THREE: Trading and Raiding Networks
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chapter 3 Trading and Raiding Networks No exaggeration can convey the aptness of these provinces for the raising and maintaining of all kinds of livestock. It can be shown that without the livestock exported from these provinces to the viceroyalty of Mexico, neither its inhabitants nor its great mining operations could subsist. And if one were to add up all the thefts and damages this industry has suffered from the Indians during their cruelest hostilities, it would seem amazing that they had not finished off the very last ones and that the herds survive. —José Cortés, lieutenant in the Royal Corp of Engineers,   Report on the Northern Provinces of New Spain, 1799 In 1799, José Cortés, a lieutenant serving under Spain’s Royal Corps of Engineers , completed a report titled “Memorias sobre la provincias del norte de Nueva Espana.”1 This document included information from various missionaries and soldiers familiar with Apachería and the “nations of the Rio Colorado.” “Memorias” described a series of transitions in Indian territoriality , economies, and demographics. While pointing out that since the Quechan uprising of 1781, “we have heard nothing from the nations of the Colorado River, which, because of their distance, cause no harm in the province of Sonora,” many changes were afoot.2 On the edges of the interior world, new Franciscan colonies cut off older trading networks, shrinking Indian domains. Along coastal California, for instance, Mediterranean foodways altered ecologies and increased productivity at the missions. This in turn disrupted older seed and acorn food systems managed by the Yokuts, Chumash, and Kumeyaays.3 Alongside Franciscan expansion, a new, more streamlined colonial regime attempted to better regulate northwestern New Spain in the wake of the Bourbon Reforms.4 In other Indian territories, Apache, Yokuts, Mojave, Ute, Kumeyaay, and Cahuilla boundaries expanded to seize back earlier gains made by the Spanish frontier. Some Indigenous raiders took advantage of the vacuum in Spanish power by redrawing Indian-defined economic exchanges: a shift from trading to raiding. [82]  trading and raiding networks The aftermath of the Quechan uprising coincided with increasing foment in other parts of the Spanish colonial world, where Indigenous uprisings , creole discontent, and imperial rivals threatened the hegemony of a weakened Spanish empire. Scientifically minded subjects like Cortés surveyed vast stretches of the edges of empire during this age of Enlightenment in order to better assess the economic and political capabilities of Indian territories.5 Irrevocable changes already loomed on the horizon, though. After the Spanish expulsion of the Jesuits, Franciscans and Dominicans assumed control of existing missions in Las Californias and Sonora , creating a new chain along the coast. But within a few short decades, a national project advanced by an independent Mexican state once again reconfigured Spanish priorities after 1821. Natives experienced these changes unevenly. Some benefited from citizenship. Others felt little political change. For those within the interior world, Indian livestock raiding became one of the primary methods of economic exchange, more important than any industry sanctioned by colonial officials. Nativeshadraisedhorsesforatleast100years,butbytheendoftheeighteenth century, an irreversible shift toward equestrian culture transfixed Indian identities. As Cortés observed, Indigenous raiding swept across Apachería, Dinetah, Ute territory, and even the Comanchería. Linked by livestock and territory, raiding complemented shifting economic winds that shaped colonial New Mexico, Sonora, and the Californias. At the end of the eighteenth century, though, maturing colonies also taxed other Indian communities. Santa Fe obrajes, for instance, demanded more laborers and increased the output of cotton and wool textiles. Sonoran mines also demanded more workers and more livestock to feed them.6 And Alta Californian ranchos required Indian vaqueros. As in the previous century, these shifting markets drove the demand for captive labor. By the mid-eighteenth century, though, livestock added a new dimension to the economic equation.7 Feral and domesticated herds of horses, sheep, and cattle required expanded pastures for grazing, further encroaching on Native foodscapes. Spaniards, who saw fire suppression as paramount to their survival, suppressed widespread pyrogenic land-use strategiesdirectlythroughmilitaryconfrontationorinadvertentlythrough the introduction of foreign diseases, further altering vegetation and erosionpatterns .8 InSonoraandtheCalifornias,Nativesquicklyrespondedby stealing and killing livestock that disrupted local food sources.9 Fire suppression ushered in the shift to Indigenous raiding, creating new paths to trading and raiding networks  [83] wealth. In many ways, then, the Provincias Internas and the interior world developed more intricate connections, from environmental (overgrazing, erosion, water depletion, meat sources), to political (the end of colonial rule), to economic (Indian, mission, and secular reliance on...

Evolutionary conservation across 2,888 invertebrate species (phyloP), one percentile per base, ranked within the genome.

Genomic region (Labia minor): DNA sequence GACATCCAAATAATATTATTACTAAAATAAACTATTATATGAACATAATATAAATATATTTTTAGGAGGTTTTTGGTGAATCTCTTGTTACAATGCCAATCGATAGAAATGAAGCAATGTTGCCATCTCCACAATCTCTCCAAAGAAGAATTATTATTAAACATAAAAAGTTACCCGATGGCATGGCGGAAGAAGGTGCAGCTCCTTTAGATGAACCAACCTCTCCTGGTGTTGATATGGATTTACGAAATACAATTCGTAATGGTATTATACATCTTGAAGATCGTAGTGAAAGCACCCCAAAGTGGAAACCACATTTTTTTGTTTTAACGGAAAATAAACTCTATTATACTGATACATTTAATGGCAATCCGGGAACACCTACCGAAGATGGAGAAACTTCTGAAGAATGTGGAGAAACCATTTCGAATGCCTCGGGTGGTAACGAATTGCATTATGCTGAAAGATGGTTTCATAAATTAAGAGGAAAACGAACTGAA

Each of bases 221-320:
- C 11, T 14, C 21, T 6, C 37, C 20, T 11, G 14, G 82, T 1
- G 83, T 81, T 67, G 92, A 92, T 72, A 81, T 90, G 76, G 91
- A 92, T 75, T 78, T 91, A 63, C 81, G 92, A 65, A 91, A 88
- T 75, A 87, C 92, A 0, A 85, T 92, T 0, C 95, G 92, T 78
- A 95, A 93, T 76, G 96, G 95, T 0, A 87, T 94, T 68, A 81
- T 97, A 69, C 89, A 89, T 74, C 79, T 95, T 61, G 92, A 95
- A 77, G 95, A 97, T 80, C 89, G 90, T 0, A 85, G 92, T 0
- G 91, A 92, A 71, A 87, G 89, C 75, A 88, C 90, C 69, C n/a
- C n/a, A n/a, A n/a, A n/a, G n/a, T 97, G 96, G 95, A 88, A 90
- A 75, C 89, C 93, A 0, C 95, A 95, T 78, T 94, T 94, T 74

Subject Headings

  • Indians of North America -- Colorado River Valley (Colo.-Mexico) -- History.
  • Indians of North America -- First contact with Europeans -- Colorado River Valley (Colo.-Mexico).
  • Indians of North America -- Wars -- Colorado River Valley (Colo.-Mexico).
  • Indian traders -- Colorado River Valley (Colo.-Mexico) -- History.
  • Frontier and pioneer life -- Colorado River Valley (Colo.-Mexico).
  • Colorado River Valley (Colo.-Mexico) -- History.
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